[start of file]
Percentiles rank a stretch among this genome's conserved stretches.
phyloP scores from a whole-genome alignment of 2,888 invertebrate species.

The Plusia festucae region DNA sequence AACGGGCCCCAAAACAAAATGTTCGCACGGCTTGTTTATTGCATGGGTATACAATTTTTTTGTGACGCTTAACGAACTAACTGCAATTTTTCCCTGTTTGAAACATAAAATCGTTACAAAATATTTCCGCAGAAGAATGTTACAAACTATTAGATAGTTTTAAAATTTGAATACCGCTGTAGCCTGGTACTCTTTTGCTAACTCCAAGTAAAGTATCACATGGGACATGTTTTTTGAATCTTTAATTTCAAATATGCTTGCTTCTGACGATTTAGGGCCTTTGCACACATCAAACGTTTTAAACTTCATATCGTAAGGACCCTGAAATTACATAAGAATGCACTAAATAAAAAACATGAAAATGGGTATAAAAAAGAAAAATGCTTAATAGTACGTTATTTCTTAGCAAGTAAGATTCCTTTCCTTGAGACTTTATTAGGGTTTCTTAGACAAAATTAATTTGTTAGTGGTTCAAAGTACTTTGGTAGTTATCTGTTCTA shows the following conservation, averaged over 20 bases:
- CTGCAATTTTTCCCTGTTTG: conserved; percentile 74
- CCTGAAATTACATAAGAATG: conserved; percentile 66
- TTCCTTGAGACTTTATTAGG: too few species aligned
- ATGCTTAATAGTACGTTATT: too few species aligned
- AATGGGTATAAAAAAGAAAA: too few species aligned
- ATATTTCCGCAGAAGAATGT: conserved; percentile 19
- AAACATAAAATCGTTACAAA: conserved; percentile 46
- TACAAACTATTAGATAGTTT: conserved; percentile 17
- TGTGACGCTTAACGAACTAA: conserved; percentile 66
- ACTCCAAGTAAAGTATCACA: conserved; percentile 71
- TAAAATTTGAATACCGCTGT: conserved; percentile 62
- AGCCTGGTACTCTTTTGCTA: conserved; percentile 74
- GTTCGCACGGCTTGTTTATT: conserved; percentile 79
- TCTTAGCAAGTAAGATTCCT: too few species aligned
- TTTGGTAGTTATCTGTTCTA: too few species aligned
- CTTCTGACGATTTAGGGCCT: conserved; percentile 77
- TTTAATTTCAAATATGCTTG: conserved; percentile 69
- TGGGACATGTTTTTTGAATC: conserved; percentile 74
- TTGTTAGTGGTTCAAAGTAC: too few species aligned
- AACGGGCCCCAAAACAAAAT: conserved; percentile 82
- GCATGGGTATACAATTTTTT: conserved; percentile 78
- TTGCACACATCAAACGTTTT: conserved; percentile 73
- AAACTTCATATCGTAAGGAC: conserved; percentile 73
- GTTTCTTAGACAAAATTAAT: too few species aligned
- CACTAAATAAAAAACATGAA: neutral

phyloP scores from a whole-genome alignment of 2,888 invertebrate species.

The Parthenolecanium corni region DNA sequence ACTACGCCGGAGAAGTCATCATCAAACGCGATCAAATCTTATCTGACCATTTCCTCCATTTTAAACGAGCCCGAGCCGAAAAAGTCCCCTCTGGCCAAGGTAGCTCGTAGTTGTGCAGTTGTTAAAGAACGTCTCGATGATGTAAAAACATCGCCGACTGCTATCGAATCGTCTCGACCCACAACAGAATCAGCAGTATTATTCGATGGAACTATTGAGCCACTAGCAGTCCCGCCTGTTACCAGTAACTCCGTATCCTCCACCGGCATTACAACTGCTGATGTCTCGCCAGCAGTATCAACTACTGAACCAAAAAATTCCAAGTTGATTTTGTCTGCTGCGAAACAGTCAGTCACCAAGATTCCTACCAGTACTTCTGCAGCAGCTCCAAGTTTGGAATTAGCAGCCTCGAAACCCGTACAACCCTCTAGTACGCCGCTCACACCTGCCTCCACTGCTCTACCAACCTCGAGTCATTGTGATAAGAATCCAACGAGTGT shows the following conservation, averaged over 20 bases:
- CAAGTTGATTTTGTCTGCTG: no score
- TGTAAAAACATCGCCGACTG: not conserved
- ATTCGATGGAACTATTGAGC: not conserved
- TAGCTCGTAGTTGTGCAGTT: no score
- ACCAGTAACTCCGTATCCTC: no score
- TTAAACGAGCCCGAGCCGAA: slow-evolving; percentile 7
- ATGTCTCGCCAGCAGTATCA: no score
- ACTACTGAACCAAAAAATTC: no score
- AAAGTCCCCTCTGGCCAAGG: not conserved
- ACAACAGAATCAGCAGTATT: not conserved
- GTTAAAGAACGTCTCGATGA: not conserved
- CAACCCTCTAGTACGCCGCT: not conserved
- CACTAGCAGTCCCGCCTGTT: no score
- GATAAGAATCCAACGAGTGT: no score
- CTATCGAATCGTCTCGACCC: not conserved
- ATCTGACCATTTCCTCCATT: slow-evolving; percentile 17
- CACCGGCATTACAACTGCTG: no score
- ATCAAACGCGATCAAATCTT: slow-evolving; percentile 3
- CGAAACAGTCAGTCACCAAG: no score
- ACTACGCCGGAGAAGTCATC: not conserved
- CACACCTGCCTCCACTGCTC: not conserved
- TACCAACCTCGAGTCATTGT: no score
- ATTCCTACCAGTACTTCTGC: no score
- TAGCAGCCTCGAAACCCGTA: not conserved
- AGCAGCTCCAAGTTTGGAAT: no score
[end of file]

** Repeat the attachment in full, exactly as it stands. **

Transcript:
Percentiles rank a stretch among this genome's conserved stretches.
phyloP scores from a whole-genome alignment of 2,888 invertebrate species.

The Plusia festucae region DNA sequence AACGGGCCCCAAAACAAAATGTTCGCACGGCTTGTTTATTGCATGGGTATACAATTTTTTTGTGACGCTTAACGAACTAACTGCAATTTTTCCCTGTTTGAAACATAAAATCGTTACAAAATATTTCCGCAGAAGAATGTTACAAACTATTAGATAGTTTTAAAATTTGAATACCGCTGTAGCCTGGTACTCTTTTGCTAACTCCAAGTAAAGTATCACATGGGACATGTTTTTTGAATCTTTAATTTCAAATATGCTTGCTTCTGACGATTTAGGGCCTTTGCACACATCAAACGTTTTAAACTTCATATCGTAAGGACCCTGAAATTACATAAGAATGCACTAAATAAAAAACATGAAAATGGGTATAAAAAAGAAAAATGCTTAATAGTACGTTATTTCTTAGCAAGTAAGATTCCTTTCCTTGAGACTTTATTAGGGTTTCTTAGACAAAATTAATTTGTTAGTGGTTCAAAGTACTTTGGTAGTTATCTGTTCTA shows the following conservation, averaged over 20 bases:
- CTGCAATTTTTCCCTGTTTG: conserved; percentile 74
- CCTGAAATTACATAAGAATG: conserved; percentile 66
- TTCCTTGAGACTTTATTAGG: too few species aligned
- ATGCTTAATAGTACGTTATT: too few species aligned
- AATGGGTATAAAAAAGAAAA: too few species aligned
- ATATTTCCGCAGAAGAATGT: conserved; percentile 19
- AAACATAAAATCGTTACAAA: conserved; percentile 46
- TACAAACTATTAGATAGTTT: conserved; percentile 17
- TGTGACGCTTAACGAACTAA: conserved; percentile 66
- ACTCCAAGTAAAGTATCACA: conserved; percentile 71
- TAAAATTTGAATACCGCTGT: conserved; percentile 62
- AGCCTGGTACTCTTTTGCTA: conserved; percentile 74
- GTTCGCACGGCTTGTTTATT: conserved; percentile 79
- TCTTAGCAAGTAAGATTCCT: too few species aligned
- TTTGGTAGTTATCTGTTCTA: too few species aligned
- CTTCTGACGATTTAGGGCCT: conserved; percentile 77
- TTTAATTTCAAATATGCTTG: conserved; percentile 69
- TGGGACATGTTTTTTGAATC: conserved; percentile 74
- TTGTTAGTGGTTCAAAGTAC: too few species aligned
- AACGGGCCCCAAAACAAAAT: conserved; percentile 82
- GCATGGGTATACAATTTTTT: conserved; percentile 78
- TTGCACACATCAAACGTTTT: conserved; percentile 73
- AAACTTCATATCGTAAGGAC: conserved; percentile 73
- GTTTCTTAGACAAAATTAAT: too few species aligned
- CACTAAATAAAAAACATGAA: neutral

phyloP scores from a whole-genome alignment of 2,888 invertebrate species.

The Parthenolecanium corni region DNA sequence ACTACGCCGGAGAAGTCATCATCAAACGCGATCAAATCTTATCTGACCATTTCCTCCATTTTAAACGAGCCCGAGCCGAAAAAGTCCCCTCTGGCCAAGGTAGCTCGTAGTTGTGCAGTTGTTAAAGAACGTCTCGATGATGTAAAAACATCGCCGACTGCTATCGAATCGTCTCGACCCACAACAGAATCAGCAGTATTATTCGATGGAACTATTGAGCCACTAGCAGTCCCGCCTGTTACCAGTAACTCCGTATCCTCCACCGGCATTACAACTGCTGATGTCTCGCCAGCAGTATCAACTACTGAACCAAAAAATTCCAAGTTGATTTTGTCTGCTGCGAAACAGTCAGTCACCAAGATTCCTACCAGTACTTCTGCAGCAGCTCCAAGTTTGGAATTAGCAGCCTCGAAACCCGTACAACCCTCTAGTACGCCGCTCACACCTGCCTCCACTGCTCTACCAACCTCGAGTCATTGTGATAAGAATCCAACGAGTGT shows the following conservation, averaged over 20 bases:
- CAAGTTGATTTTGTCTGCTG: no score
- TGTAAAAACATCGCCGACTG: not conserved
- ATTCGATGGAACTATTGAGC: not conserved
- TAGCTCGTAGTTGTGCAGTT: no score
- ACCAGTAACTCCGTATCCTC: no score
- TTAAACGAGCCCGAGCCGAA: slow-evolving; percentile 7
- ATGTCTCGCCAGCAGTATCA: no score
- ACTACTGAACCAAAAAATTC: no score
- AAAGTCCCCTCTGGCCAAGG: not conserved
- ACAACAGAATCAGCAGTATT: not conserved
- GTTAAAGAACGTCTCGATGA: not conserved
- CAACCCTCTAGTACGCCGCT: not conserved
- CACTAGCAGTCCCGCCTGTT: no score
- GATAAGAATCCAACGAGTGT: no score
- CTATCGAATCGTCTCGACCC: not conserved
- ATCTGACCATTTCCTCCATT: slow-evolving; percentile 17
- CACCGGCATTACAACTGCTG: no score
- ATCAAACGCGATCAAATCTT: slow-evolving; percentile 3
- CGAAACAGTCAGTCACCAAG: no score
- ACTACGCCGGAGAAGTCATC: not conserved
- CACACCTGCCTCCACTGCTC: not conserved
- TACCAACCTCGAGTCATTGT: no score
- ATTCCTACCAGTACTTCTGC: no score
- TAGCAGCCTCGAAACCCGTA: not conserved
- AGCAGCTCCAAGTTTGGAAT: no score